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This article was published 14/10/2019 (658 days ago), so information in it may no longer be current.
Josephine Thaddeus is wondering when she can go home again.
Her house in Fisher River is icy cold: it hasn't had electricity or heat in over four days. Standing outside in downtown Winnipeg Monday morning, all she could wonder was where she'd be going next, and how long it would take before she could sleep in her own bed, not in a hotel room or a cot on the convention centre floor.
"It's quite the displacement, I tell you," said Thaddeus, one of at least 3,300 evacuees from First Nations across Manitoba registered with the Canadian Red Cross after the devastation caused by one of the largest October snowfalls on record, an unseasonable torrent of precipitation that left the province in awe.
"I've never seen anything like it," she said.
Nobody in Manitoba has seen anything like it because there has never been anything like it, and communities across Manitoba have never been so powerless against the forces of nature: in all, more than 150,000 Manitoban residences and businesses lost power, leaving entire cities and towns in the dark for as much as 72 hours or longer.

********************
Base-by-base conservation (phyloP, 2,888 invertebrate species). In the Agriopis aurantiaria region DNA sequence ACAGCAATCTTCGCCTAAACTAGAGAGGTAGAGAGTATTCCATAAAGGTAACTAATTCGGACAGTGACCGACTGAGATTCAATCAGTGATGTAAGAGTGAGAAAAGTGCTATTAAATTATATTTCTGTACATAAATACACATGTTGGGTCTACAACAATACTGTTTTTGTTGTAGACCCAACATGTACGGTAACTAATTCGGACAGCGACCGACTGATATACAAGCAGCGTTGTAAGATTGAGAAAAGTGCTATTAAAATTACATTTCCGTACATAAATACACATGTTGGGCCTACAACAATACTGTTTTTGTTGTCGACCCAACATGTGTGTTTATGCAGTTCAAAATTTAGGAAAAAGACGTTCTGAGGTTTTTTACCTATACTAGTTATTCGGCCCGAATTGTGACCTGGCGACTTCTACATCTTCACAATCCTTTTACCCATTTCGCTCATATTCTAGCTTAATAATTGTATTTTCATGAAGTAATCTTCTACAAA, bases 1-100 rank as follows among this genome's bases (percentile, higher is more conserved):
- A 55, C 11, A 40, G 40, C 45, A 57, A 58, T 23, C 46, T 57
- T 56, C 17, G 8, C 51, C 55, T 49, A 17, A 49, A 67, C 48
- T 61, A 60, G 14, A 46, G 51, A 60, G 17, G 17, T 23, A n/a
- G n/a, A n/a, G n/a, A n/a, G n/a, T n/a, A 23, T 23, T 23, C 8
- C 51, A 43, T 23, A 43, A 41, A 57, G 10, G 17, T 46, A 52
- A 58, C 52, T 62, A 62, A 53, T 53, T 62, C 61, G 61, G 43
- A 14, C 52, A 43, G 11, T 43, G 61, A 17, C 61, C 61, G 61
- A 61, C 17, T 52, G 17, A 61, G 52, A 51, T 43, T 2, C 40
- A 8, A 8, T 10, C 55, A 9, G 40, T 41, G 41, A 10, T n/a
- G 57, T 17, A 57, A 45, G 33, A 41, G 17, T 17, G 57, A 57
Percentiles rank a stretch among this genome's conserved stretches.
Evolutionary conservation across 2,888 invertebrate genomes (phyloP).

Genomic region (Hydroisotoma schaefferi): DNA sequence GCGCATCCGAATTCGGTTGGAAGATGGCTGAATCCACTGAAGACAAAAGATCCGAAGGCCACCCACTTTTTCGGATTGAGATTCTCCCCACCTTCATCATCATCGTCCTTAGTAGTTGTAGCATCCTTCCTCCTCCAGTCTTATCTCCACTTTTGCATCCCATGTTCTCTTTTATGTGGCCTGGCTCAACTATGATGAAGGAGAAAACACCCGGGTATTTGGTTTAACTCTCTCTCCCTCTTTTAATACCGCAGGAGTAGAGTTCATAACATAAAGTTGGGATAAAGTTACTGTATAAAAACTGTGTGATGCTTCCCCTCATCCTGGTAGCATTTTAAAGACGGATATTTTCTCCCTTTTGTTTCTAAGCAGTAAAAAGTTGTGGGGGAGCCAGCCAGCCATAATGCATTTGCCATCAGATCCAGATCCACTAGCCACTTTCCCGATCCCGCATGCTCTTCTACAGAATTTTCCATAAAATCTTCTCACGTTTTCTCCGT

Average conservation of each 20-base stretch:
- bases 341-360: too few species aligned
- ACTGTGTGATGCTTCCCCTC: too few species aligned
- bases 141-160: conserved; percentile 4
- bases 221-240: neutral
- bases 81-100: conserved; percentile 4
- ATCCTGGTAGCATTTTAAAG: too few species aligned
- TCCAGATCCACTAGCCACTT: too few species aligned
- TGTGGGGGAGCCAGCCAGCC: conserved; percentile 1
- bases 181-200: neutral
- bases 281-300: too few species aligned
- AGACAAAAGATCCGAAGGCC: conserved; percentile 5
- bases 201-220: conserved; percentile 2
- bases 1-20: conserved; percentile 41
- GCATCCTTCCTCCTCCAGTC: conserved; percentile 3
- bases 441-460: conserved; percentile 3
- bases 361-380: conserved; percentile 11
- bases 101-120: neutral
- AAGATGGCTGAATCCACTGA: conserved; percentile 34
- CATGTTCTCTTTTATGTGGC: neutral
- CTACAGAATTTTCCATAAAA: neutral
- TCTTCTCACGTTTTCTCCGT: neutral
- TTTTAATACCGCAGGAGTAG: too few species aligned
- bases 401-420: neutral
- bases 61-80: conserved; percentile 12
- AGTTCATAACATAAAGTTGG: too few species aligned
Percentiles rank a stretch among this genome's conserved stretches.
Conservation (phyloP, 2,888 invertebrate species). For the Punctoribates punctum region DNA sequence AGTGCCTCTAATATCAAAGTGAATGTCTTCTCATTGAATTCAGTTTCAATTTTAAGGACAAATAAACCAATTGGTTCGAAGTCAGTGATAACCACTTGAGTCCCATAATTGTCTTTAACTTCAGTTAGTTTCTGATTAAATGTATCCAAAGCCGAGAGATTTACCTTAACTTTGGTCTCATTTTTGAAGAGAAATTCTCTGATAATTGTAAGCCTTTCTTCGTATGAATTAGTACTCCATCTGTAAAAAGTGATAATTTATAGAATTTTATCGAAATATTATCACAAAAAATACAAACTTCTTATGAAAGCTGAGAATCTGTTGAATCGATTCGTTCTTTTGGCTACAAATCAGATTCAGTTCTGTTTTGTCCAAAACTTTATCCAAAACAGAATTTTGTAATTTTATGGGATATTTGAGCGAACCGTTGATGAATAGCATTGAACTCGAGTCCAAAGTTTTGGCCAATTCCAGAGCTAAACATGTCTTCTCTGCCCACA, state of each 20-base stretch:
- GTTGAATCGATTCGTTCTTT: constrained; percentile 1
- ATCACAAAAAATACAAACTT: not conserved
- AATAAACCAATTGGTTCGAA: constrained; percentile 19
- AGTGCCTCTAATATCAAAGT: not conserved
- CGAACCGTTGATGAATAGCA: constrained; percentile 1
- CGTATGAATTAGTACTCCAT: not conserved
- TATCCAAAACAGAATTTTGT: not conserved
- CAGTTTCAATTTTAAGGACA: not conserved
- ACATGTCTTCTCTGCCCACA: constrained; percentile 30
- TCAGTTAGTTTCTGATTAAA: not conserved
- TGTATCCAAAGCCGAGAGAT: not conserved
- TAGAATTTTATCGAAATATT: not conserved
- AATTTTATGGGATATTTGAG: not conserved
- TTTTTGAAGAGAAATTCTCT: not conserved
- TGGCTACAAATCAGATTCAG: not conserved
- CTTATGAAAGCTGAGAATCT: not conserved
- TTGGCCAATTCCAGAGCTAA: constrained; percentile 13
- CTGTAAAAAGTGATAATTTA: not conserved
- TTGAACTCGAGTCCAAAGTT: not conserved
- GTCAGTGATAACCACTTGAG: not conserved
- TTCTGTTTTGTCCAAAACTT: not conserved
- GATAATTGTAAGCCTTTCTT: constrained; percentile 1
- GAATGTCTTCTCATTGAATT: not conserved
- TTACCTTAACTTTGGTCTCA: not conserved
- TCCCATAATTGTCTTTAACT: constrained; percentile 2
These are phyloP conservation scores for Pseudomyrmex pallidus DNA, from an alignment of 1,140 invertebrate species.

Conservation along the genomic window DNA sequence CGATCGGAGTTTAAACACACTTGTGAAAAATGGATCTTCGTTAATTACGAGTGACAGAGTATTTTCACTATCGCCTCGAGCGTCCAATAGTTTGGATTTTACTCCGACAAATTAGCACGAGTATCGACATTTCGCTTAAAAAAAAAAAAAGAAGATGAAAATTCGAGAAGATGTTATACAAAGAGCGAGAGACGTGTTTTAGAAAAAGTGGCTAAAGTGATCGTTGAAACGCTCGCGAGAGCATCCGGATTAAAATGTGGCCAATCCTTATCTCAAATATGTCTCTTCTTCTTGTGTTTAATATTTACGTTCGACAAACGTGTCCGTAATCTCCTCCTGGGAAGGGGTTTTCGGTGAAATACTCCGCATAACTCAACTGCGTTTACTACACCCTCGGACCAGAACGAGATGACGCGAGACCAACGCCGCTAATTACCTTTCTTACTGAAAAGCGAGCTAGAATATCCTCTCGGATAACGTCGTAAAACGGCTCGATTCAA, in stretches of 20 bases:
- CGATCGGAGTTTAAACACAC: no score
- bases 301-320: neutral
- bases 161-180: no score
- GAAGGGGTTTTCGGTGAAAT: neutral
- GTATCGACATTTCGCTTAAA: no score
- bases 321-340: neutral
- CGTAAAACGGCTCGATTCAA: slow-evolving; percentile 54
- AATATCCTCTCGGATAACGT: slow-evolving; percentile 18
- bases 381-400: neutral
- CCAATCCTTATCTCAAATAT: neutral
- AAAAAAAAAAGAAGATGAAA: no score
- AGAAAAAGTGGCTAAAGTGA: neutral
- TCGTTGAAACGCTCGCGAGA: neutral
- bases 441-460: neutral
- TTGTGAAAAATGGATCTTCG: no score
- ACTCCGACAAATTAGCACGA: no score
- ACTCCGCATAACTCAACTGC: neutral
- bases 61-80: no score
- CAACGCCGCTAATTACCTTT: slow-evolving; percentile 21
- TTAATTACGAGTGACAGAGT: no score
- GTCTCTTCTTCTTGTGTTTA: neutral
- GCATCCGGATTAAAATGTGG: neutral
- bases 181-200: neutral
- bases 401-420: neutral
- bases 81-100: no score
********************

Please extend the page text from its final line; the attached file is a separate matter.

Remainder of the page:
The province, the City of Winnipeg and dozens of other municipalities have declared states of emergency to deal with the aftermath.
The snow has stopped falling, and temperatures are rising, but the fallout of the storm will be felt and seen for weeks and months to come: the wreckage is unprecedented, and as Hydro crews worked overtime throughout the weekend to assess the damage, some estimates said there were more poles down on the ground than standing up.
"The damage is on a scale never seen before in Manitoba," Manitoba Hydro president and CEO Jay Grewal said.
For the first time, Hydro enacted its mutual-aid agreements with neighbouring utilities, bringing in more than 50 operators and several pieces of heavy repair equipment from Saskatchewan, Ontario and Minnesota power providers to deal with the overwhelming workload.
SaskPower is sending five diggers, two bucket trucks and one tracked crane to assist Hydro's efforts, along with 21 operators to help in Portage, Neepawa, and Dauphin. Ontario’s Hydro One is providing several pieces of equipment and 20 operators to work in the Interlake. Minnesota Power is providing equipment and 14 staff to assist in Portage.